credit: ESA

Routine Operations begin

14th August 2009
As of 13th August 2009, Planck is in "routine operations mode". The first two weeks are taken up by the "First Light Survey" which is intended to check that everything really is working in that mode. Providing everything works as expected, Planck will continue to operate in this mode.
credit: Cardiff University

Cosmic: Riding Early Waves - The Max Planck Institute for Astrophysics (MPA) is presenting a scientific cartoon about the early Universe

31st July 2009
A comic about the cosmos. MPA at Garching offers a teaching tool using an unusual method, a picture story in internet to attract interested amateurs.
The comic explains the physical processes that took place during the first 400.000 years after the big bang.
credit: MPA/MPG

Planck passes in-orbit 'exam'

24th July 2009
The In-Orbit Commissioning Review finalised successfully on 21 July. We are now officially in Calibration and Performance Verification (CPV) Phase ! The activities planned in the CPV plan in fact started already in June, interleaved with commissioning activities. So far everything is behaving nominally, and the CPV activities are being carried out largely according to plan, which explains why there has been little to report in this page. A few anomalies in the first two weeks of July - all now under control - have induced some slip in the schedule. It is now expected to start the First Light Survey around the 8th of August. The First Light Survey is a two-week period which makes the transition from CPV Phase into Routine Phase. So routine surveying of the sky should start in the last week of August.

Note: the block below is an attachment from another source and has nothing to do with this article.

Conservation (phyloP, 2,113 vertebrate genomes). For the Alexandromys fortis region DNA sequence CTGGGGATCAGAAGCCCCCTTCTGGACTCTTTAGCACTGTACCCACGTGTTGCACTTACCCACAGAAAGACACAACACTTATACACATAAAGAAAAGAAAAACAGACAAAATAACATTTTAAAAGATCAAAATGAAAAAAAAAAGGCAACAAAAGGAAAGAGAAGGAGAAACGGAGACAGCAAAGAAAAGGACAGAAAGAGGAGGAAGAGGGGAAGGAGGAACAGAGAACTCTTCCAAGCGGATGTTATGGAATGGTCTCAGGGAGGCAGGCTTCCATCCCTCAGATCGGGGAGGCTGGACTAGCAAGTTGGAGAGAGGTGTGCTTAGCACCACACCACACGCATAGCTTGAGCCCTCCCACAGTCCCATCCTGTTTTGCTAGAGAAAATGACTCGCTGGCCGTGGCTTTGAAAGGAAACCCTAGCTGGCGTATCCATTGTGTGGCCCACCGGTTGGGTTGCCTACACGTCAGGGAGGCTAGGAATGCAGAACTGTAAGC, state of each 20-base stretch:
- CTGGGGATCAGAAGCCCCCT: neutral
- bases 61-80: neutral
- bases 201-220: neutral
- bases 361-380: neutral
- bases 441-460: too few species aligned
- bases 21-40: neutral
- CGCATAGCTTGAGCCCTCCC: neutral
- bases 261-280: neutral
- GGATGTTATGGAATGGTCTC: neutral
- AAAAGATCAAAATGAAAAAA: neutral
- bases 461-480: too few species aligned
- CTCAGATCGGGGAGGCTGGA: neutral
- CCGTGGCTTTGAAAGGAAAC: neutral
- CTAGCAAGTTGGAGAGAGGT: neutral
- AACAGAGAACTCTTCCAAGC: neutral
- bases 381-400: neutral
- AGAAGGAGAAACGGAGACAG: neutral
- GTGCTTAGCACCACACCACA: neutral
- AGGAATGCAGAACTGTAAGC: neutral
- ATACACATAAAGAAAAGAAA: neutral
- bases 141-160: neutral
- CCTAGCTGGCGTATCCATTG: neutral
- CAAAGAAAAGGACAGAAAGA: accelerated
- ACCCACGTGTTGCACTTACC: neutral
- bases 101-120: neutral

credit: ESA

Coolest spacecraft ever in orbit around L2

3th July 2009
Last night, the detectors of Planck's High Frequency Instrument reached their amazingly low operational temperature of -273.05°C, making them the coldest known objects in space. The spacecraft has also just entered its final orbit around the second Lagrange point of the Sun-Earth system, L2.
credit: ESA

Planck satellite manoeuvre aims at L2 arrival

5th June 2009